How can I start a React Native Project?
What kind of insights can we derive from this question?
The first answer might be using the React Native Command Line Tool. They can mention how you can start a clean project by typing react-native init my_project or with npx react-native init my_project. They can raise the point of how the React Native CLI's init command outputs an app without any features and native modules, and thus will require more manual work to set up a launch screen, icons, and possibly any other native specific features your app requires.
Always remember that when you’re asking these questions, you’re trying to assess the developer’s knowledge base, not coach them on the proper response.
Another possible answer is using Expo CLI. Expo provides you with an SDK for React Native which includes native modules, multiple project templates, plus extra configurations to get started fast with your project. He might mention how expo has an app for easy beta testing, plus how it supports Web by default.
Often, developers with more experience will also make points on the flaws of each option. If they don't, you can also ask.
What are the drawbacks of using Expo and the React Native CLI?
No technology is perfect. The React Native CLI does not come with all the required features. You are unlikely to finish your app with only what the React Native CLI outputted, thus it might require more manual work and integration with the native counterparts. On the other hand, while Expo tries its best to be a complete SDK, some teams might complain it is too bloated with features they don't use, and thus results in a large APK or IPA file.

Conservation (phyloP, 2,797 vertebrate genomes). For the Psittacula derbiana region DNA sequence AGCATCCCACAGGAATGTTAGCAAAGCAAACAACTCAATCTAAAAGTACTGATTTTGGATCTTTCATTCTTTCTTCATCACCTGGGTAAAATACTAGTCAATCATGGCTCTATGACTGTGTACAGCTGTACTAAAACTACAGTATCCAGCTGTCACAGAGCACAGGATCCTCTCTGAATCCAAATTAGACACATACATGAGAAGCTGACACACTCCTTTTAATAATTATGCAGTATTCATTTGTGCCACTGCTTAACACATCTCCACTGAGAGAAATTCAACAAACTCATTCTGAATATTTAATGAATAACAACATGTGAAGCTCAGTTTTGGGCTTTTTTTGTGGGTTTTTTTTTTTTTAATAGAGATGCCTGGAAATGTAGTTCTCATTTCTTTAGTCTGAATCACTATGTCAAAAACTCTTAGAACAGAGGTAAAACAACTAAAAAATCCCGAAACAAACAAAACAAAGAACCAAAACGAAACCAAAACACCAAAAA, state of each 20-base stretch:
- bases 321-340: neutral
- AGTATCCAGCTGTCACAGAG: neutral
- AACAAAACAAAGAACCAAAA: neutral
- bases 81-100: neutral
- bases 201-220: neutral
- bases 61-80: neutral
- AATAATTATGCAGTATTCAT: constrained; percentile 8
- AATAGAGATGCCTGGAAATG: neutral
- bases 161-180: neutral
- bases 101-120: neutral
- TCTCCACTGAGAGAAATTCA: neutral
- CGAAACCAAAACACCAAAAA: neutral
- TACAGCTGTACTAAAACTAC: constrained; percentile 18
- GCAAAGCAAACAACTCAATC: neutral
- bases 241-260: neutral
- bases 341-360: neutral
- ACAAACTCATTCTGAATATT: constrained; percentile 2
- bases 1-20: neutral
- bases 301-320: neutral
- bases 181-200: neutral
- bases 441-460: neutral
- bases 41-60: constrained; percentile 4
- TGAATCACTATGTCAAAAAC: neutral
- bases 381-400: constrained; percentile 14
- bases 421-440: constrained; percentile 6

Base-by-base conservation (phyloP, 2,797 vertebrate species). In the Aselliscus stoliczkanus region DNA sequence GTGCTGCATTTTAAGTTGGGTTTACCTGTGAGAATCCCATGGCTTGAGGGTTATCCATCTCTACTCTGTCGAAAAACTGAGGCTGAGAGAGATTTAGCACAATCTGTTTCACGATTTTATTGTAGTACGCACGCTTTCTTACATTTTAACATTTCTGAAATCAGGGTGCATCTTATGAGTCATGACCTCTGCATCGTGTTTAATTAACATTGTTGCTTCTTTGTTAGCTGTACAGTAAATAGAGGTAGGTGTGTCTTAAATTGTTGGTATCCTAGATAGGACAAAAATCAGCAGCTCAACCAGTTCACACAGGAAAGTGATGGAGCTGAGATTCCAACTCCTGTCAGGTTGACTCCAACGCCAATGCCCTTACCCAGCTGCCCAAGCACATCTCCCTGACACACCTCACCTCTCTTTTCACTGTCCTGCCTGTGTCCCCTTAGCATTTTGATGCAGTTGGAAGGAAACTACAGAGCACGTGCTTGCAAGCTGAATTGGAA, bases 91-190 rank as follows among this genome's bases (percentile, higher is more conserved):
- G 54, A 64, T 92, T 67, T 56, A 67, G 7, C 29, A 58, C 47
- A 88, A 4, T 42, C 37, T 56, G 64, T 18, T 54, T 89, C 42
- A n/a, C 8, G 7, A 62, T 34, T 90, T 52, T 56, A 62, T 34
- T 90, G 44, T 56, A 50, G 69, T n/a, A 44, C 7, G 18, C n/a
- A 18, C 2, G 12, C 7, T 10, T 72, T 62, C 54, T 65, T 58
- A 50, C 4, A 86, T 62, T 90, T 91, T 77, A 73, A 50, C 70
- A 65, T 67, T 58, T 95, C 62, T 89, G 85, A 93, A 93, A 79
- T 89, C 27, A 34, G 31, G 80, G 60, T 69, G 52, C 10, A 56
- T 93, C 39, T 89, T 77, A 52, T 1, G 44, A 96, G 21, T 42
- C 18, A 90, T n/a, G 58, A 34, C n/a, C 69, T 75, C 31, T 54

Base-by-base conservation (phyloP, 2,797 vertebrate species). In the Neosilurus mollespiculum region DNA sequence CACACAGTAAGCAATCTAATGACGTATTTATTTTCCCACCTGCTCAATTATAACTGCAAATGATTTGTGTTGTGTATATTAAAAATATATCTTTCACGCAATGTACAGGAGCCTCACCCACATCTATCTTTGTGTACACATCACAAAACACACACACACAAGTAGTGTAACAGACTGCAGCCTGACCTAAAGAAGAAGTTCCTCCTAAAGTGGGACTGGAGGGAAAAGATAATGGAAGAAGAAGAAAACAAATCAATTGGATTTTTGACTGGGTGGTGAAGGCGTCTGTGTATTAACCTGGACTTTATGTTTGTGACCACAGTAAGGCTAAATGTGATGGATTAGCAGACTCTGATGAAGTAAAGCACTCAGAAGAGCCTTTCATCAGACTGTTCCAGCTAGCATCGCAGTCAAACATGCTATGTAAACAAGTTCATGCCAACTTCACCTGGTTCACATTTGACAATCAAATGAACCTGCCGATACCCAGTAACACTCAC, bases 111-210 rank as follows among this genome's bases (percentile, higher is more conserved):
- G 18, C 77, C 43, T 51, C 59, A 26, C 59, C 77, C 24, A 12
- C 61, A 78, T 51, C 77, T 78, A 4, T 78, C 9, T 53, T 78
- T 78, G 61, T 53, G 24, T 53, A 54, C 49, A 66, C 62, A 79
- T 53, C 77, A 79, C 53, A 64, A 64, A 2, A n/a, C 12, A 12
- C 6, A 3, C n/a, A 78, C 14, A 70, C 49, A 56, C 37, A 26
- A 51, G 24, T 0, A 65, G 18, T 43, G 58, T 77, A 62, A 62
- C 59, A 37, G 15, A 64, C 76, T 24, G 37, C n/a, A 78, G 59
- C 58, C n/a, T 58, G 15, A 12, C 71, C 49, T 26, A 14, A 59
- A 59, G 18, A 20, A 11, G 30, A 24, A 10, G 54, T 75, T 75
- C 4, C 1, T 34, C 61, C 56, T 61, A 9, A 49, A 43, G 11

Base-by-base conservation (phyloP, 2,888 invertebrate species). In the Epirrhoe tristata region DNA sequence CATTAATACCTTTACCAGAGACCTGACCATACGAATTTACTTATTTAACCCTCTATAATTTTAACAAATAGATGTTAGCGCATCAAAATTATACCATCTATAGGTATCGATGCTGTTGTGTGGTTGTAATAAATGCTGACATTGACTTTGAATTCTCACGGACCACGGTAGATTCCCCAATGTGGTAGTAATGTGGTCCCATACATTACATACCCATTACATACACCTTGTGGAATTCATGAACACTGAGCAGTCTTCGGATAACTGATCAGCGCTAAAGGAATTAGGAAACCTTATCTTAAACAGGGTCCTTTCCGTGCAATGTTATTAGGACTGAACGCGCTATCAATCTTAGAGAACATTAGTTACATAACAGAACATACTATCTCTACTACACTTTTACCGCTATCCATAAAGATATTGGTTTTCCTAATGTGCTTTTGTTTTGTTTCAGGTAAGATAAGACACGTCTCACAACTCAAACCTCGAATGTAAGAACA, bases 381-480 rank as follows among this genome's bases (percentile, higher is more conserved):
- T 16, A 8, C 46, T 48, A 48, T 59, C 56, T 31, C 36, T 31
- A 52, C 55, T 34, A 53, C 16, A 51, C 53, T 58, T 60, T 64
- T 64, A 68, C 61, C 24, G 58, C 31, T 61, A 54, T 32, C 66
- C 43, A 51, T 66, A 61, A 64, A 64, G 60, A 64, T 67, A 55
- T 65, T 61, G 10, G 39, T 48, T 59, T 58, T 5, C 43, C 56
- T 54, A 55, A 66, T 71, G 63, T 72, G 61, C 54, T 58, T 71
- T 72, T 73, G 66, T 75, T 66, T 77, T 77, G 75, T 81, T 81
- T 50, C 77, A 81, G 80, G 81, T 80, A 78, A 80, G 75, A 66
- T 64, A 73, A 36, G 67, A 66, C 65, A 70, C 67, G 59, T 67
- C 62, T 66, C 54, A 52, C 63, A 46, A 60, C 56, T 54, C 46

Let’s dig a little deeper into this situation. For instance, Expo has changed its strategy in recent years to actually include two different workflows: bare and managed. Expo's main goal with this change was to allow teams to take advantage of Expo's APIs without all of the bloat, and this can be achieved via the bare workflow.
You don't always start a new project very frequently. However, the understanding of how this process happens can point out to you just about how much practice someone has had with React Native. Initializing new projects is the first thing someone does when playing with React Native to prove out some idea.
Questions on How to Manage the Layout of a React Native App
What do you think is the right way to write and compose your React Native components?
Once your project is initialized, the next obvious task is to start writing the app. There’s no one perfect way to write React Native Apps. Different teams have different strategies. But, we have noticed two common approaches we prefer that we’ll call the bottom-up and the top-down approaches to writing React Native apps.